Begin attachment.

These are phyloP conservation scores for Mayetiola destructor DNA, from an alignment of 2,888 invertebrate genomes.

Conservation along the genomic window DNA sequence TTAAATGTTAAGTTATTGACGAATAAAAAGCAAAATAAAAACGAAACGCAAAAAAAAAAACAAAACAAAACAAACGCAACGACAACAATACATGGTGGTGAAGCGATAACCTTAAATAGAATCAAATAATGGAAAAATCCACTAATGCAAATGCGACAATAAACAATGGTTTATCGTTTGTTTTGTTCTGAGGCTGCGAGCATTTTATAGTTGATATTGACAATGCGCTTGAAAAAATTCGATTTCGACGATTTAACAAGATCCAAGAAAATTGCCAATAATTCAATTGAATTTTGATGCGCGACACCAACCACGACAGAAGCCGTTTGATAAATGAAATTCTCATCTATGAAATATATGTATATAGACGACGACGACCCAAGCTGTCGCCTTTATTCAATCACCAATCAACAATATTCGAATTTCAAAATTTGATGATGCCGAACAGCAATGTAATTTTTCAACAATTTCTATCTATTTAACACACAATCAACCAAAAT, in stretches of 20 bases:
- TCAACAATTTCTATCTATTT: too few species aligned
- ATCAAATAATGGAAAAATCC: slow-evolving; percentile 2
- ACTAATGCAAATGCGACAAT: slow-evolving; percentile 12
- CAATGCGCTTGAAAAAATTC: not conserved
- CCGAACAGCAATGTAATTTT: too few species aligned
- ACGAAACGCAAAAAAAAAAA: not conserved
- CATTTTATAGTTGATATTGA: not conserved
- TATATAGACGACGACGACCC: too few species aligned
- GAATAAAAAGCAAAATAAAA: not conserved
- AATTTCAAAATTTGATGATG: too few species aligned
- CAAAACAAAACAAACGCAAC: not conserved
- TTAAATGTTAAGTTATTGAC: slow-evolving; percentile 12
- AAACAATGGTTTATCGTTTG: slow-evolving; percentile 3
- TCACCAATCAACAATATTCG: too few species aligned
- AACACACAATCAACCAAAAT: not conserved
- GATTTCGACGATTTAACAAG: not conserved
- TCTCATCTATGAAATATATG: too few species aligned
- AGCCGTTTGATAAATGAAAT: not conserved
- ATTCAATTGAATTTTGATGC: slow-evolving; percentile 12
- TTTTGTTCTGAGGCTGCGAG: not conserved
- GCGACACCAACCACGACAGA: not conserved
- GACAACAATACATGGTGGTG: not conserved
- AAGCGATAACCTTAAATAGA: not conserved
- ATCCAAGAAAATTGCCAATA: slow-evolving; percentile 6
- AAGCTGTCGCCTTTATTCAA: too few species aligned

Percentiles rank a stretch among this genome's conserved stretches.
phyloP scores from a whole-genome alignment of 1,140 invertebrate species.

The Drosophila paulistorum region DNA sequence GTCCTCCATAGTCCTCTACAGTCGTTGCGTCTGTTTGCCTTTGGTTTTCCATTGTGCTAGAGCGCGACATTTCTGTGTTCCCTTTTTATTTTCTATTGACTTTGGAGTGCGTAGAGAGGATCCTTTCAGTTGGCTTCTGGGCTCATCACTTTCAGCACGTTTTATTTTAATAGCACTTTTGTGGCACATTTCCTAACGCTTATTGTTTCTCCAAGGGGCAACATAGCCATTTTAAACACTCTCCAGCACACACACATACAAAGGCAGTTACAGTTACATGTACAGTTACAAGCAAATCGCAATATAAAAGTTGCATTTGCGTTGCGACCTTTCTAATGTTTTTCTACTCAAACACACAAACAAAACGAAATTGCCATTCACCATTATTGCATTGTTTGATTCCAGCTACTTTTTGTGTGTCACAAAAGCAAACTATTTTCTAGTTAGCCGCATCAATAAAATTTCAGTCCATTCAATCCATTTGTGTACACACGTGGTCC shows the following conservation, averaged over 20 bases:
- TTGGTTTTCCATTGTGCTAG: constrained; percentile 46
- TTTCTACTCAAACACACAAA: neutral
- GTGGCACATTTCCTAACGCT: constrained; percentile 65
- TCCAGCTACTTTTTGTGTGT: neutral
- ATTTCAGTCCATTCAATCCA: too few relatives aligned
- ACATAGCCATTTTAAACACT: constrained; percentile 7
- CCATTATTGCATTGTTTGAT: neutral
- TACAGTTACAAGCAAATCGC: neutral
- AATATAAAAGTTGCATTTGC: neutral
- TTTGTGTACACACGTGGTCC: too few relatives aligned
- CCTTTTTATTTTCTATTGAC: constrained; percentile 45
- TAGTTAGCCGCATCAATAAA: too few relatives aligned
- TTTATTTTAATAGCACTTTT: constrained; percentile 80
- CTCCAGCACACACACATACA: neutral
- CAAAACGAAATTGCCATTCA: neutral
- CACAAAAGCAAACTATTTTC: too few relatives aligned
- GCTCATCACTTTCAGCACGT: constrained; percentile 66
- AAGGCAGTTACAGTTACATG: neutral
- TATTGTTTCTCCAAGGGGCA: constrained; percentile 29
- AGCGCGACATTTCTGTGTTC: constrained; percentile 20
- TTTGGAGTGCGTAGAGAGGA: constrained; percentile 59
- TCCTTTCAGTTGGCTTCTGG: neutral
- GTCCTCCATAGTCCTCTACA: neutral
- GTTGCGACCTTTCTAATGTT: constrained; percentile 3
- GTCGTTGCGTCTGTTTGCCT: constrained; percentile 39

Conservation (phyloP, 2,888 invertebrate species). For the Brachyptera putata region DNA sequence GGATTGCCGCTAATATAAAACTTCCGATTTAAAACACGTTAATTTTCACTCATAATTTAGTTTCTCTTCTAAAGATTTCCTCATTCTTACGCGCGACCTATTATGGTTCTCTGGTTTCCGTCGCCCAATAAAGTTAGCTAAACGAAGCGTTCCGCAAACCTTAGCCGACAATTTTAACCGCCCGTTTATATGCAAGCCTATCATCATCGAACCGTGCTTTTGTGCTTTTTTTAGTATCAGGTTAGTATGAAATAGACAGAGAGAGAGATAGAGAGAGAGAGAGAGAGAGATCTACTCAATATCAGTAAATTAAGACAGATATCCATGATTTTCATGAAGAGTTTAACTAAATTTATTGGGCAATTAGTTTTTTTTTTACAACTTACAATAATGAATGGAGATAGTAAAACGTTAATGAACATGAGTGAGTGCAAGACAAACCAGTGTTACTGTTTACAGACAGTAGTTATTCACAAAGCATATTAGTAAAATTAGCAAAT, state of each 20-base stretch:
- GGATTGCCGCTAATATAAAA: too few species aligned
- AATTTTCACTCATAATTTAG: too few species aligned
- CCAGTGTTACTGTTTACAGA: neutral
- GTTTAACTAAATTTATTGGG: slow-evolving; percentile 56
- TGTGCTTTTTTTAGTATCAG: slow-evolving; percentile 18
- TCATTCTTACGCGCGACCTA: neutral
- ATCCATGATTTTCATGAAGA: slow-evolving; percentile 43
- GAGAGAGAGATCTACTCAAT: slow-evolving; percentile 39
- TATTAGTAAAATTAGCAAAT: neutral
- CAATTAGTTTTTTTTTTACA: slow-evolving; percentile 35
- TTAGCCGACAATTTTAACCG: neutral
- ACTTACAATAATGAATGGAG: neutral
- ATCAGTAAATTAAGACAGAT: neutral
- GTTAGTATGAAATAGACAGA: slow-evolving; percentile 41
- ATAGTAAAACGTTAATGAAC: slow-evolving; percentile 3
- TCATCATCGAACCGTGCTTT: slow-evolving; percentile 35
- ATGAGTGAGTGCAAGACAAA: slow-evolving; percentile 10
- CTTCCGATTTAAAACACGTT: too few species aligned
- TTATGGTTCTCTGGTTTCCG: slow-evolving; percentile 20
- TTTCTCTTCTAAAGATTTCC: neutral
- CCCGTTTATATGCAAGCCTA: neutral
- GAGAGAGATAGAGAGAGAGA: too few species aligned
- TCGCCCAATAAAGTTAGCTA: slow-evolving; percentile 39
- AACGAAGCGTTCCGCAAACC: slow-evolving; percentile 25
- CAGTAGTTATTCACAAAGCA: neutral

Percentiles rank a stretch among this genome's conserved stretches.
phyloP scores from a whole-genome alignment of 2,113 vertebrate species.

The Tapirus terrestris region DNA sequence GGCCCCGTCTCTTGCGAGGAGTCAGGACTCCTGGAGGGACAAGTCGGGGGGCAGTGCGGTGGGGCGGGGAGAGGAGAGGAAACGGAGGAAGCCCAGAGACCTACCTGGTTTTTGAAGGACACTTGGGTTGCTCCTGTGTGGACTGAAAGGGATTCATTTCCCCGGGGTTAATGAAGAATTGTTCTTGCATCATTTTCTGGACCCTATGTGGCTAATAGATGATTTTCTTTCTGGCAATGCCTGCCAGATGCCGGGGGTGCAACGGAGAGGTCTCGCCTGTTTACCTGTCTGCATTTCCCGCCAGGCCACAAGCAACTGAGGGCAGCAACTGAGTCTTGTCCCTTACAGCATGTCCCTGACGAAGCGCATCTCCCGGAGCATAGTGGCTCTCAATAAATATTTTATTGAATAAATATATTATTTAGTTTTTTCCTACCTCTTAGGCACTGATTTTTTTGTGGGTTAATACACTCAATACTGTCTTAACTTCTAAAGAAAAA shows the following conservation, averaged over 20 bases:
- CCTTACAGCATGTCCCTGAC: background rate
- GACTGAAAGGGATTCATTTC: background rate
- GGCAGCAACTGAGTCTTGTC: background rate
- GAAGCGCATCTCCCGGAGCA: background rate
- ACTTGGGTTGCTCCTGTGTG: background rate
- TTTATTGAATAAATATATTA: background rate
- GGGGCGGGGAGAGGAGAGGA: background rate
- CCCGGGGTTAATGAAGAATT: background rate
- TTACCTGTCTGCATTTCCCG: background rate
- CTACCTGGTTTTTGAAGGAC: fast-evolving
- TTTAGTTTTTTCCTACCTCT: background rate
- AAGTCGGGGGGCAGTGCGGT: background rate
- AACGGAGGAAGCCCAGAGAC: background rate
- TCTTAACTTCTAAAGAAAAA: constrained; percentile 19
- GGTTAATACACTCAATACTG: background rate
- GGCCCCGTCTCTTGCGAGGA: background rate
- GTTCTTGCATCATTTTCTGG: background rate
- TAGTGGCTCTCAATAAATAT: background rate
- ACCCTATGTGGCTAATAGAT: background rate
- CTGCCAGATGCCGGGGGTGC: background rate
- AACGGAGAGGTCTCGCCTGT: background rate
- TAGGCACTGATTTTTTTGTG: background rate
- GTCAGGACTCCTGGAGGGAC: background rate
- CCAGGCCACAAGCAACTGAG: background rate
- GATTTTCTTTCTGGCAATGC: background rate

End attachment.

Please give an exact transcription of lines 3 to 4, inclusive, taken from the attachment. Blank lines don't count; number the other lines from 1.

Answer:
- TCAACAATTTCTATCTATTT: too few species aligned
- ATCAAATAATGGAAAAATCC: slow-evolving; percentile 2